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Managing ActiveMQ with JMX APIs

· Java Zone

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Here is a quick example of how to programmatically access ActiveMQ MBeans to monitor and manipulate message queues...

First, get a connection to a JMX server (assumes localhost, port 1099, no auth)
Note, always cache the connection for subsequent requests (can cause memory utilization issues otherwise)

JMXServiceURL url = new JMXServiceURL("service:jmx:rmi:///jndi/rmi://localhost:1099/jmxrmi");
JMXConnector jmxc = JMXConnectorFactory.connect(url);
MBeanServerConnection conn = jmxc.getMBeanServerConnection();


Then, you can execute various operations such as addQueue, removeQueue, etc...

String operationName="addQueue";
String parameter="MyNewQueue";
ObjectName activeMQ = new ObjectName("org.apache.activemq:BrokerName=localhost,Type=Broker");
if(parameter != null) {
    Object[] params = {parameter};
    String[] sig = {"java.lang.String"};
    conn.invoke(activeMQ, operationName, params, sig);
} else {
    conn.invoke(activeMQ, operationName,null,null);
} 


Also, you can get an ActiveMQ QueueViewMBean instance for a specified queue name...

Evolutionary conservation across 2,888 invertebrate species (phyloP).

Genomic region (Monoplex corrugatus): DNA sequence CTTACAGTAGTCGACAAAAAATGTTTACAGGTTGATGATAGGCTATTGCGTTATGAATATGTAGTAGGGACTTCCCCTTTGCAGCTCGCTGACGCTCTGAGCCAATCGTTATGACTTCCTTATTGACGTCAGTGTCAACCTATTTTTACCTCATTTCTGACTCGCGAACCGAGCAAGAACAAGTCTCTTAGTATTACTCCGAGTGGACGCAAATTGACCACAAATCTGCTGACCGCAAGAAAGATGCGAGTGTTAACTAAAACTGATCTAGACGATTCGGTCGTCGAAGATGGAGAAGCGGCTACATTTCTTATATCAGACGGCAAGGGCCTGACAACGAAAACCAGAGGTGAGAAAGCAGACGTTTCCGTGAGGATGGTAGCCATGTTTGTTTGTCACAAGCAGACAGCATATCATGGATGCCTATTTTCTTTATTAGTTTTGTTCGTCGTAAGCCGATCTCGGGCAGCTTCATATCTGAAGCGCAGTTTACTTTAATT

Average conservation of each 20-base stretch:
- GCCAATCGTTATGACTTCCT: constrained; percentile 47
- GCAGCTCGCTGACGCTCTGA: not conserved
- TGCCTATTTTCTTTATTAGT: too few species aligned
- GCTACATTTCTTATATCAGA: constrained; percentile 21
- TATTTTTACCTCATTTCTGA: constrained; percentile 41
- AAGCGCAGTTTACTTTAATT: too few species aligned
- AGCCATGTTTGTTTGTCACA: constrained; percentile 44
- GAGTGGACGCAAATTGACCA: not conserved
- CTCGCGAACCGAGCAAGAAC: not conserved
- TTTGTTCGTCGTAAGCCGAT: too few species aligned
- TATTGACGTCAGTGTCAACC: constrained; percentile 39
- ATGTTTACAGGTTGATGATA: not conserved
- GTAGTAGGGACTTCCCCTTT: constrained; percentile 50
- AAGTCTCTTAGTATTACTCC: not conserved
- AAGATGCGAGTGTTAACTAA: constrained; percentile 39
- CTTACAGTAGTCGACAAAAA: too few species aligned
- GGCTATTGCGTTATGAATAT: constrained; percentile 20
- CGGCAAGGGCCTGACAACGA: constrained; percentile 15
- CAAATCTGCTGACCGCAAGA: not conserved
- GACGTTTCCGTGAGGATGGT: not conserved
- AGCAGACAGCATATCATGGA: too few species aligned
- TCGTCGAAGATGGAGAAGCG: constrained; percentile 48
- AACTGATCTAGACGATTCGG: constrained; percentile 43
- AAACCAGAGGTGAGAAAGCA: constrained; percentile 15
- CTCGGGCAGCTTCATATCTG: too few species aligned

ObjectName activeMQ = new ObjectName("org.apache.activemq:BrokerName=localhost,Type=Broker");
BrokerViewMBean mbean = (BrokerViewMBean) MBeanServerInvocationHandler.newProxyInstance(conn, activeMQ,BrokerViewMBean.class, true);

for (ObjectName name : mbean.getQueues()) {
    QueueViewMBean queueMbean = (QueueViewMBean)
           MBeanServerInvocationHandler.newProxyInstance(mbsc, name, QueueViewMBean.class, true);

    if (queueMbean.getName().equals(queueName)) {
        queueViewBeanCache.put(cacheKey, queueMbean);
        return queueMbean;
    }
} 


Then, execute one of several APIs against the QueueViewMBean instance...

Queue monitoring - getEnqueueCount(), getDequeueCount(), getConsumerCount(), etc...

Queue manipulation - purge(), getMessage(String messageId), removeMessage(String messageId), moveMessageTo(String messageId, String destinationName), copyMessageTo(String messageId, String destinationName), etc...

Summary
The APIs can easily be used to build a web or command line based tool to support remote ActiveMQ management features. That being said, all of these features are available via the JMX console itself and ActiveMQ does provide a web console to support some management/monitoring tasks.

See these pages for more information...

http://activemq.apache.org/jmx-support.html
http://activemq.apache.org/web-console.html

The Java Zone is brought to you in partnership with ZeroTurnaround. Check out this 8-step guide to see how you can increase your productivity by skipping slow application redeploys and by implementing application profiling, as you code!

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Published at DZone with permission of Ben O'Day, DZone MVB. See the original article here.

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